Your rights when on holiday in the European Union
By European Movement
Europeans make about 1.5 billion trips a year, with 90% of those trips taking within the EU. A large part of those trips are for holiday and as many of us are about to go on a break in another EU member state it is good to know what our rights are while on holiday anywhere in the EU.
Passengers' EU rights
Airline passengers are entitled to compensation of between €125 and €600 as well as accommodation and transport home for delayed boarding and flight cancellations.
Under EU law airlines are also required to provide customers with a free phone call, refreshments, meals, accommodation and transport if their flight is delayed. Where the delay is more than five hours, and you decide not to continue your journey, you are entitled to have your ticket reimbursed and be flown back to where you originally started your journey.
Passengers who have their baggage lost, damaged, delayed or sent to another location are entitled to compensation (up to €1220).
Tour operators such as Thomas Cook are obliged to provide thoroughly comprehensive information to passengers and are required to protect passengers in the event of insolvency of the company.
Low cost airlines must now be fully transparent when listing their tickets prices; operators are required to clearly show the full price, inclusive of all taxes and duties a passenger must pay.
Rail companies are obligated to reimburse customers tickets where a delay of at least 60 minutes takes place on any part of the journey and to compensate passengers for a delay in excess of 60 minutes. Additionally passengers must be offered a free meal where a journey is delayed by more than 60 minutes.
Passengers travelling for more than 250km on bus and coach across Europe are entitled to the following;
-Snacks, meals, refreshments and if necessary, up to two nights' hotel accommodation (up to €80 per night) for passengers who suffer a cancellation or delay of more than 90 minutes except in cases of severe weather or a natural disaster.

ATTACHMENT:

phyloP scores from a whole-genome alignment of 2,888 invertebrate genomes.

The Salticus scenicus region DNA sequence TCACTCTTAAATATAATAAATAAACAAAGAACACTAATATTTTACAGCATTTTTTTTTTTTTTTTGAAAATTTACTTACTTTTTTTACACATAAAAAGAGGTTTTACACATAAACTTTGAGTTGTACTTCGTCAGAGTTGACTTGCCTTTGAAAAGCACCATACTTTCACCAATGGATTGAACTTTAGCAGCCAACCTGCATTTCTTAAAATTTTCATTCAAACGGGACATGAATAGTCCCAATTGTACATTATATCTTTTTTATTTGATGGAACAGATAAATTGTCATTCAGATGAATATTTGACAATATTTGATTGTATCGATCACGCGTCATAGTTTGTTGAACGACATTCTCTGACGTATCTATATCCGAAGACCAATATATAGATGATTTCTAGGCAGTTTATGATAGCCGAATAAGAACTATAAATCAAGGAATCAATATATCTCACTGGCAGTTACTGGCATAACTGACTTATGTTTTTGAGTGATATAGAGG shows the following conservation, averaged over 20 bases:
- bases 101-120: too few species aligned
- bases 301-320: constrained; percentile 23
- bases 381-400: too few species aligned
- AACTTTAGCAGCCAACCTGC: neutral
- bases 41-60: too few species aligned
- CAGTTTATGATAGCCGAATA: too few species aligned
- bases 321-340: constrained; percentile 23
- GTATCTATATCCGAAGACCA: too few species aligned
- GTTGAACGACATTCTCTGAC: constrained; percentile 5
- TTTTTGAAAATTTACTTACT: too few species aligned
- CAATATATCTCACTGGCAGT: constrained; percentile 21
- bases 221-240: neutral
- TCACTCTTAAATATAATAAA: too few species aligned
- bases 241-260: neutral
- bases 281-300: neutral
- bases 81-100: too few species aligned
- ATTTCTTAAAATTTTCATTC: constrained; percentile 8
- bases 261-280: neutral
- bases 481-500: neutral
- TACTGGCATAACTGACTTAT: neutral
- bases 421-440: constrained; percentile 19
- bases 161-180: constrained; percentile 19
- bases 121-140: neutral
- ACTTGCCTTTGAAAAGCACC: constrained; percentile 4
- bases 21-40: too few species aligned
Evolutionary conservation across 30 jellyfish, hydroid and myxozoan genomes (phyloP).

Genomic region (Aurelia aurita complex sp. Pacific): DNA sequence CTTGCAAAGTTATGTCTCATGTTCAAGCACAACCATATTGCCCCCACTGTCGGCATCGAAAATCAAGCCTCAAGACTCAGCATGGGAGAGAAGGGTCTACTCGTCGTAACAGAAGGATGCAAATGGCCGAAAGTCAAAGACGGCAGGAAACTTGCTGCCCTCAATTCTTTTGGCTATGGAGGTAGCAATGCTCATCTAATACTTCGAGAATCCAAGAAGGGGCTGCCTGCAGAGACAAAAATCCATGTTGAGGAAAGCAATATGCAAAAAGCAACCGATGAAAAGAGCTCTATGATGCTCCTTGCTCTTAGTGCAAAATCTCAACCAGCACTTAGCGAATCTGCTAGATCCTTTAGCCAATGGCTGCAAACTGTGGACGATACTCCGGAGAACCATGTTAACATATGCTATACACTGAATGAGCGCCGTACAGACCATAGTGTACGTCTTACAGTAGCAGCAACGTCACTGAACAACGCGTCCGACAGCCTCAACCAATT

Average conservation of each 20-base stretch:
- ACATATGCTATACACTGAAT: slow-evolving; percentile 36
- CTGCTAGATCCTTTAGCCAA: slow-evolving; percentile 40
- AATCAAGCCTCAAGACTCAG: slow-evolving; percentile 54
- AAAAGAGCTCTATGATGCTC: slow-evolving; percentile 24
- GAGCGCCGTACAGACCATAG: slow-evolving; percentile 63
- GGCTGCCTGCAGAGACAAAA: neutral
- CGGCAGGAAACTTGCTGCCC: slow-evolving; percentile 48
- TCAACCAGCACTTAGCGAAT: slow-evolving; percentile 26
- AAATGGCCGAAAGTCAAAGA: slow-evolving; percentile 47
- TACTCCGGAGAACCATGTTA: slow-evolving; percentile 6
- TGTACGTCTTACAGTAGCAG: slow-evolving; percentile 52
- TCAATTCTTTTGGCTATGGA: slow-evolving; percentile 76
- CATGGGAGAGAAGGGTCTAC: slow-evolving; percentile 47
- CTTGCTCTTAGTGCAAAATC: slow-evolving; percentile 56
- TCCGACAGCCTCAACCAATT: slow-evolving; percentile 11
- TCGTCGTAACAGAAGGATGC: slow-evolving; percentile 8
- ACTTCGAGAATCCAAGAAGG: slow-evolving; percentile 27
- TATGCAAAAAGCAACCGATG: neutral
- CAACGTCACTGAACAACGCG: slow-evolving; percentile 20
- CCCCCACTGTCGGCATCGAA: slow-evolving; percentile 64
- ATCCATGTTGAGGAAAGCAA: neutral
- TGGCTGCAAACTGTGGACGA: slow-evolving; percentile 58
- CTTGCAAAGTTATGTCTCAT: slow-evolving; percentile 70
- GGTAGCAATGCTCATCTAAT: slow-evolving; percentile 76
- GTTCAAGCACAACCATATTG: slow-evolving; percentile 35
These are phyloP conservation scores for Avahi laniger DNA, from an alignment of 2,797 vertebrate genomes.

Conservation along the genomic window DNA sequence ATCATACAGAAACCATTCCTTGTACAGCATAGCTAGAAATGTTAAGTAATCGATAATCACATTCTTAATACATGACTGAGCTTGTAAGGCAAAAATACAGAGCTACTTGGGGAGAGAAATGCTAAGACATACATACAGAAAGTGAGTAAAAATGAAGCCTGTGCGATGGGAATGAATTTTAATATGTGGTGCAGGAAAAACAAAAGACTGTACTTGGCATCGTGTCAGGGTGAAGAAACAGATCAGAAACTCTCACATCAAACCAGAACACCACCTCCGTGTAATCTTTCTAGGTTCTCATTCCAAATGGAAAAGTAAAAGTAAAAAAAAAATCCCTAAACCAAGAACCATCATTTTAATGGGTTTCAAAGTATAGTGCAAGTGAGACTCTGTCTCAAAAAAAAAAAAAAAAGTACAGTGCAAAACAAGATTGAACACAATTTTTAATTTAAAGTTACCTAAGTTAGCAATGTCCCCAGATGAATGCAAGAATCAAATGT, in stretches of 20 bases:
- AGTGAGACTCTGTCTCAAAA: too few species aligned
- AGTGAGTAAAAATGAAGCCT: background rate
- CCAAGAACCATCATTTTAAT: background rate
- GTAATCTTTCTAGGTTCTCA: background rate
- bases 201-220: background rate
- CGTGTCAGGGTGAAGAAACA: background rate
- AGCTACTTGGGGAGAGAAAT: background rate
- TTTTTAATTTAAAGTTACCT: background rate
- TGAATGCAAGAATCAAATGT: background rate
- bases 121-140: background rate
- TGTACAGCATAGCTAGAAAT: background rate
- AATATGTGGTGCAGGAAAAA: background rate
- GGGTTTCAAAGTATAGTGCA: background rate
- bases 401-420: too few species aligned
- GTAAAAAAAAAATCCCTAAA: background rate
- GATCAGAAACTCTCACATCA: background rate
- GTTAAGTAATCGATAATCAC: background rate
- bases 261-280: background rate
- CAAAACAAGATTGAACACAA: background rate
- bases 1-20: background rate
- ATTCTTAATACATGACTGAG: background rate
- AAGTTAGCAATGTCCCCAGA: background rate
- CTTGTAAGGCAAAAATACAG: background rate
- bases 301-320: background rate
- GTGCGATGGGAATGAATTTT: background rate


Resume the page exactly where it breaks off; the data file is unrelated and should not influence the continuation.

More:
-Guaranteed reimbursement or re-routing where a bus or coach has been overbooked cancelled or is delayed by more than 120 minutes.
-Compensation of 50% of the ticket price following more than 120 minutes' delay.
The EU Package Travel Directive gives you many EU-wide rights when you book a package holiday. European Consumer Centres offer holiday advice on these rights and free help if you have problems with a tour operator or travel agency based in another EU country, Iceland or Norway.
Your main package travel rights are:
-Right to information
-Right to transfer your package to someone else
-Right to a guaranteed price
-Right to cancel
-Right to an alternative package or reimbursement
The European Health Insurance Card
The card provided for free to EU citizens gives the holder access to medically necessary, state-provided healthcare while on holiday in any EU Member State (as well as Iceland, Lichtenstein, Norway and Switzerland).
The EHIC will cover any medical treatment that becomes necessary during your trip because of either illness or an accident.
The card provides the bearer with access to reduced-cost or free medical treatment from state healthcare providers.
It includes treatment of a chronic or pre-existing medical condition that becomes necessary during your visit.
It includes routine maternity care. Where the birth happens unexpectedly, the card will cover the cost of all medical treatment for mother and baby.
The card also covers routine medical care for people with pre-existing conditions that need monitoring.
Using your phone while on holiday
Thanks to the EU you can use your mobile phone when travelling anywhere in the EU for a fraction of the cost you had to pay just a few years ago.
Using a mobile phone to make and receive calls and texts while on holiday across the EU has been reduced by over 80% since 2007.
Data roaming is now up to 91% cheaper compared to 2007.